Turkish Journal of Agriculture and Forestry




Forest fires are one of the most important events causing an abrupt decrease in tree-ring width. Although humans are the main cause of forest fires, extreme weather or climate change may promote the frequency and severity of fires. The purpose of this study is to reconstruct historical fires in the Burabai Region of Kazakhstan including their frequency and seasons. Five tree cross-sections with fire scars were collected from two different sites, Akylbai and Burabai. After sanding the transversal surfaces of the cross-sections, the year and season of fire scars were determined. We identified 15 fires during the last 300 years in the region. The mean fire interval is 27 years, with minimum and maximum fire intervals of 9 and 53 years, respectively. The seasonally determined fire scars generally occurred during the middle earlywood formation (77%), and less in early earlywood (22%). Three site chronologies of Pinus sylvestris L. were also used to find the effect and extent of the fires. The negative effect of fires on tree growth lasted 1 to 8 years after the fire. Four of the fire scars had long-term negative effects (up to 10 years) on tree growth in the years of 1759, 1779, 1871, and 1952. Fires of 1759, 1797, 1824, 1833, 1852, and 1871 are seen in both sites, suggesting that these fires spread over large areas.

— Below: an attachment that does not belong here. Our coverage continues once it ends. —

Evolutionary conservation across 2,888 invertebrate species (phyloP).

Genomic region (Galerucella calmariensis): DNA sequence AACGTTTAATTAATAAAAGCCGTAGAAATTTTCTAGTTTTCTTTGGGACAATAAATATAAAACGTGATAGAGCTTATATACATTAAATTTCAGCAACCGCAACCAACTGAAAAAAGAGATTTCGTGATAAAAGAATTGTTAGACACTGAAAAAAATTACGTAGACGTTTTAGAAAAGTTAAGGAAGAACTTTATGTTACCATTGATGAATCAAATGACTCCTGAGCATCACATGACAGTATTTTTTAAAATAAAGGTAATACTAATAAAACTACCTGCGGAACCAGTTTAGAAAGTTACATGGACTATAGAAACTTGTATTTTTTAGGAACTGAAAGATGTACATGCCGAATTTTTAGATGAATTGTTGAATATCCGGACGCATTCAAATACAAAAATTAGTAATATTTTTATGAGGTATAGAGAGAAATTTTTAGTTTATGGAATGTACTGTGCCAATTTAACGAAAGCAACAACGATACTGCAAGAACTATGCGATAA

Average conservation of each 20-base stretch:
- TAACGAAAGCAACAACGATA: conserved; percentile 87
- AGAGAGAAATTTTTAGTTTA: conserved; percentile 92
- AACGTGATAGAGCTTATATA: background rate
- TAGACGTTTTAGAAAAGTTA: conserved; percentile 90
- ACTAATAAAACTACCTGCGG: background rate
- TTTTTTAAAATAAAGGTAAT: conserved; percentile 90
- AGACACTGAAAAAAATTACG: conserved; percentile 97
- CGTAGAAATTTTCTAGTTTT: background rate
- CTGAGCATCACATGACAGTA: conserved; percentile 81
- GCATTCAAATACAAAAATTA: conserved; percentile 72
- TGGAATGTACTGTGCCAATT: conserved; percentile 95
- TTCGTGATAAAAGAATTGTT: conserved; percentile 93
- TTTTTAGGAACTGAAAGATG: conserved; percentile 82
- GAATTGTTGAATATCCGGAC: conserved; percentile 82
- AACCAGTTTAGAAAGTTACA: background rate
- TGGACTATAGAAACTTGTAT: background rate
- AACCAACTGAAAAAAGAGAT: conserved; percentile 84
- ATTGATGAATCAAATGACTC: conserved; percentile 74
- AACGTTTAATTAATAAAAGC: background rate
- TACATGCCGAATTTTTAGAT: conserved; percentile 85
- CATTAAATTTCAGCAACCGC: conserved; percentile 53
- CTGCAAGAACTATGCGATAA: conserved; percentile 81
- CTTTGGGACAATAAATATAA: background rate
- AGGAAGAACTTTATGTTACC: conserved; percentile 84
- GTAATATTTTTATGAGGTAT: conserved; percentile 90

Burabai region, dendrochronology, forest fire, fire scar, fire regime, tree ring, Kazakhstan

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